Welcome to Scribd, the world's digital library. Read, publish, and share books and documents. See more
Download
Standard view
Full view
of .
Save to My Library
Look up keyword
Like this
2Activity
0 of .
Results for:
No results containing your search query
P. 1
How Social Shopping Is Changing Fashion Production

How Social Shopping Is Changing Fashion Production

Ratings: (0)|Views: 145 |Likes:
Published by Crowdsourcing.org

More info:

Published by: Crowdsourcing.org on Jun 20, 2011
Copyright:Attribution Non-commercial

Availability:

Read on Scribd mobile: iPhone, iPad and Android.
download as PDF or read online from Scribd
See more
See less

02/03/2013

 
by Lauren Indvik,June 19,2011
 Fashion editors and department store buyers have long had the biggest say in what parts of 
designer collections make it to market. This pattern is changing, however, thanksto a more social web culture and better tools to facilitate online voting, purchasingand even customization.In an effort to drive deeper engagement between designers and those who purchasetheir clothes and accessories, a mix of established and lesser-known brands arenow giving consumers opportunities to choose what gets produced and, in somecases, even what gets designed.The result is both a more engaged shopper and less waste as manufacturers andretailers are better able to estimate demand before garments are produced.
 
 
Be the Buyer
“Fashion is morphing into a two
-
way dialogue,” says Vivian Weng, who launched
fashion ecommerce ventureFashionStake with fellow Harvard Business School alum Daniel Gulati last fall.Although FashionStake has since evolved into asomewhat more traditionalecommerce site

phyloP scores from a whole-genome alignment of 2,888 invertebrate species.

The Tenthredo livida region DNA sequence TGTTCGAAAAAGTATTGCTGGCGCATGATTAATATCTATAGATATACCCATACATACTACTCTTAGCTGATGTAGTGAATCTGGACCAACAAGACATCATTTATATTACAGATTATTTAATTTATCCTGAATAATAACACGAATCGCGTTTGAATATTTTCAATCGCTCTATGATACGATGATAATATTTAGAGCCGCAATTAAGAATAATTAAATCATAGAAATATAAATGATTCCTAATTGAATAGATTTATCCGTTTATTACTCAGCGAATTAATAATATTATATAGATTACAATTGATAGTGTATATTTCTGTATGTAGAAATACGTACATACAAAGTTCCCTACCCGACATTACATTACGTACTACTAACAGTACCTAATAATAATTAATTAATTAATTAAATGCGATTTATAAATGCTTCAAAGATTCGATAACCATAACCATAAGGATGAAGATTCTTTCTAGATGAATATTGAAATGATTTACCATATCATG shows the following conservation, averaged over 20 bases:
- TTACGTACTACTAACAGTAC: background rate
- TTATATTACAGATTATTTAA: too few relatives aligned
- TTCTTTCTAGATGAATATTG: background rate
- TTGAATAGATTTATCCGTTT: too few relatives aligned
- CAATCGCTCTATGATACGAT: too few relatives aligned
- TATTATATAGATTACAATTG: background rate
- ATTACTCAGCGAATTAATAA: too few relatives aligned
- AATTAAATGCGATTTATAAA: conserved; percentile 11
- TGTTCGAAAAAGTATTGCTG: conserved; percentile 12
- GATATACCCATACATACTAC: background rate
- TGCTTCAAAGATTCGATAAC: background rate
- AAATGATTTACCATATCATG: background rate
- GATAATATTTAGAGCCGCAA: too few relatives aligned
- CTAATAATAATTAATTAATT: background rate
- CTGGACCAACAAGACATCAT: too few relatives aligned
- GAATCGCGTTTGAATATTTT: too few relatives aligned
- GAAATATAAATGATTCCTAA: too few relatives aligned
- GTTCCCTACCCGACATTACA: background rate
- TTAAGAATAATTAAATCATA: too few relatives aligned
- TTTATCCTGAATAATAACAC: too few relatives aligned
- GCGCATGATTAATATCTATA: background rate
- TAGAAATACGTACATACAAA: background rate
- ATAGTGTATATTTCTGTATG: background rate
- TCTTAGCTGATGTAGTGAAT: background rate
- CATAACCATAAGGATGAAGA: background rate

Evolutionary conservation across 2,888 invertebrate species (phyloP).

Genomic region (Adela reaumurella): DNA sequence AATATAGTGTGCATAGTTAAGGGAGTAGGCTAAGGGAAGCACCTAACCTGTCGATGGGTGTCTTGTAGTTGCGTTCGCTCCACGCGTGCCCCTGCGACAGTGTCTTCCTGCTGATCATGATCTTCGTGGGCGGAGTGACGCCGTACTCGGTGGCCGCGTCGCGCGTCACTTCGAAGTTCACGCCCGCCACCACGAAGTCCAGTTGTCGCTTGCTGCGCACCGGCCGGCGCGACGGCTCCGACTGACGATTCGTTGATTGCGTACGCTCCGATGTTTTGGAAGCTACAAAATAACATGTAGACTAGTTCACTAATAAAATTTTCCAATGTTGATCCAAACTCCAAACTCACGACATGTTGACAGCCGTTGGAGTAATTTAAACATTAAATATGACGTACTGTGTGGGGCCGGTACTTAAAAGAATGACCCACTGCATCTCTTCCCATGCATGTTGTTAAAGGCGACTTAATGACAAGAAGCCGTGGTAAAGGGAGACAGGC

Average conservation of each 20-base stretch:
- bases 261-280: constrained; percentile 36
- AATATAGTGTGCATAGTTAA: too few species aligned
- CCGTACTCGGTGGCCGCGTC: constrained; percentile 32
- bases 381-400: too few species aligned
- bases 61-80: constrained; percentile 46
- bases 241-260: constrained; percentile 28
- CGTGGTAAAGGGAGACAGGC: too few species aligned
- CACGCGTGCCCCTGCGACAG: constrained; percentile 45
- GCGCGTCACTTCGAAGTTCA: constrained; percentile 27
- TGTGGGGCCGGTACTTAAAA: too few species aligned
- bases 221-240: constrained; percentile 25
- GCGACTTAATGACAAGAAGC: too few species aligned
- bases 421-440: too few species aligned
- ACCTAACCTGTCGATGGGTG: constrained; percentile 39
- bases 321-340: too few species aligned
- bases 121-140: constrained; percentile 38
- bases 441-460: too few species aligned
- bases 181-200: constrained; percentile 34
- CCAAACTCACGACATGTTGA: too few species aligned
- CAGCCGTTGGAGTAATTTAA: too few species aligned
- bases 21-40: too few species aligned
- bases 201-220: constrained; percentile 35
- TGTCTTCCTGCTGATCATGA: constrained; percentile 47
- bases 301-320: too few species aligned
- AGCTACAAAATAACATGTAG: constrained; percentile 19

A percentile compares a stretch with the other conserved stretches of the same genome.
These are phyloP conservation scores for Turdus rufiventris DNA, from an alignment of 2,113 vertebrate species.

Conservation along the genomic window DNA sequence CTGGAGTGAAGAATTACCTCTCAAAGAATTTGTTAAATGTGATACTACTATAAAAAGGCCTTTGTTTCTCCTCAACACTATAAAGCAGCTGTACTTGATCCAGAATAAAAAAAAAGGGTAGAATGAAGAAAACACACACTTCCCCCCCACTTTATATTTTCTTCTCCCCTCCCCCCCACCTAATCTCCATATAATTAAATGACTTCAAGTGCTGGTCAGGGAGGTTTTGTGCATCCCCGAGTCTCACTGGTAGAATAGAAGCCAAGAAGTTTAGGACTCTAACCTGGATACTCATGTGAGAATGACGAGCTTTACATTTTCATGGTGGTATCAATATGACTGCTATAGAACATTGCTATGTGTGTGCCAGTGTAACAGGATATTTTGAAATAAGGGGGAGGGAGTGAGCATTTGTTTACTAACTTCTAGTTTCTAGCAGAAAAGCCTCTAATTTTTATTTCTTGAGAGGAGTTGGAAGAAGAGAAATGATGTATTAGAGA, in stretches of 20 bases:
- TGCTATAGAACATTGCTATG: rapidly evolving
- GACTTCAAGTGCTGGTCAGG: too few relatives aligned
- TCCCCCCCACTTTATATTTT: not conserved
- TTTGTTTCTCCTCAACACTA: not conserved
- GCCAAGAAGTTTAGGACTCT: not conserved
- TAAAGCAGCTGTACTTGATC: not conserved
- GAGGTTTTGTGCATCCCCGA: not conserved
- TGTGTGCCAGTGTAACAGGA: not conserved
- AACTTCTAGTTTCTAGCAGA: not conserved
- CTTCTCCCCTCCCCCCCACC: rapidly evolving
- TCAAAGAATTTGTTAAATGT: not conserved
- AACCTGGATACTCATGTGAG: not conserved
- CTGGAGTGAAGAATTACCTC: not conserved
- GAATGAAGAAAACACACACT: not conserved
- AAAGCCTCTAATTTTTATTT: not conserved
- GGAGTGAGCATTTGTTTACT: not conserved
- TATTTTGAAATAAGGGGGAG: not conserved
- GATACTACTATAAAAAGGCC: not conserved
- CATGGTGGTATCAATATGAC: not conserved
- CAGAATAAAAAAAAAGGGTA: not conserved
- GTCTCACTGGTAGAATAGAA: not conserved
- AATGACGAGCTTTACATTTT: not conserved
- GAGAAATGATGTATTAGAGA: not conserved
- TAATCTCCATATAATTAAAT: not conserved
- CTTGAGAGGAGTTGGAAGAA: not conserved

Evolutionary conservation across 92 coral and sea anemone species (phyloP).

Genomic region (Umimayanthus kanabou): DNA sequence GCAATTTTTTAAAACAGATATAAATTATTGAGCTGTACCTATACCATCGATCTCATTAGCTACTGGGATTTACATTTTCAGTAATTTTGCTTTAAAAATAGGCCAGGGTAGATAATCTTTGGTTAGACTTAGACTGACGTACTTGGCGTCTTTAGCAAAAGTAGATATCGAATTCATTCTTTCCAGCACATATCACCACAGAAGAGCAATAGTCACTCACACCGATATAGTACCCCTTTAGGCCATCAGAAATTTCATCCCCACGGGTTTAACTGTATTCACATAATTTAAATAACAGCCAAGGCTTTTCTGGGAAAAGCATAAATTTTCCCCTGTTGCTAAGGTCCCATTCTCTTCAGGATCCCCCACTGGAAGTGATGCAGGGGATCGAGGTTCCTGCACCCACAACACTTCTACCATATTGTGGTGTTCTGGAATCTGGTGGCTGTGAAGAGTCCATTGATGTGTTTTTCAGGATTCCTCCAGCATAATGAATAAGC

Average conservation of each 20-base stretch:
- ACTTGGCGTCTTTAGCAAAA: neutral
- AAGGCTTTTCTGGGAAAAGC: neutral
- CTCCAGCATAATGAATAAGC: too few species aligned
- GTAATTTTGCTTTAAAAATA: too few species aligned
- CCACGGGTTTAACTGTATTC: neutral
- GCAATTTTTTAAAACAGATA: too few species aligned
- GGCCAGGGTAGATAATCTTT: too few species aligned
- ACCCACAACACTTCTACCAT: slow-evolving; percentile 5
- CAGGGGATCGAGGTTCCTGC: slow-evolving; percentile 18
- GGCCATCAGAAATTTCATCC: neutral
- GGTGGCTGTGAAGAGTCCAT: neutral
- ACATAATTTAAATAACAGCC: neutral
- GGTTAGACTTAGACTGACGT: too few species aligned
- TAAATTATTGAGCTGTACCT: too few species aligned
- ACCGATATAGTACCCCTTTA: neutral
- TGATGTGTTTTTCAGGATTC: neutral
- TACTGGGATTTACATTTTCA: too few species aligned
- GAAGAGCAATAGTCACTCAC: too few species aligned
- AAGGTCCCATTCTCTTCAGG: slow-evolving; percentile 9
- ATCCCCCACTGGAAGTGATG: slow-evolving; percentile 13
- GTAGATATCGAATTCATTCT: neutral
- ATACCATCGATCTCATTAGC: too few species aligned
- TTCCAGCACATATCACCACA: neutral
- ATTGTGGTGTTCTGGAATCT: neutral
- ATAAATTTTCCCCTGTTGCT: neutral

,the two recognized that consumers “were craving an opportunityto somehow be a part of the creative process.”
 Weng and Gulati also wanted to discover new talent in the fashion industry. Theycreated a platform where designers and shoppers could collaborate to fund thecreation of new work through pre-orders. Clothes were only manufactured afterenough orders were placed.
 
Older dot-com companies such as eBay are likewise capitalizing on the shift. AtNew York Fashion Week this past February, designer Derek Lam unveiled a seriesof 16 original designs,which eBay shoppers were then invited to vote upon. Morethan 120,000 votes were cast todetermine the five dresses (plus a surprise sixth) shown above.In both cases, consumers
 — 
not buyers
 — 
were given the final say (collectively, atleast) on what items became mass-manufactured. The most popular items wereproduced in quantities to match demand.
Be the Designer
Some brands are going a step further by inviting shoppers directly into the designprocess. Burberry is following the lead of startups such asBlank Label (pictured above) and Gemvara,which allow customers to choose between patterns, materials and other details in step-by-
step web apps to create “one of a kind” apparel and
accessories. Later this year, Burberry will let customers design their own trenchcoats.

You're Reading a Free Preview

Download
/*********** DO NOT ALTER ANYTHING BELOW THIS LINE ! ************/ var s_code=s.t();if(s_code)document.write(s_code)//-->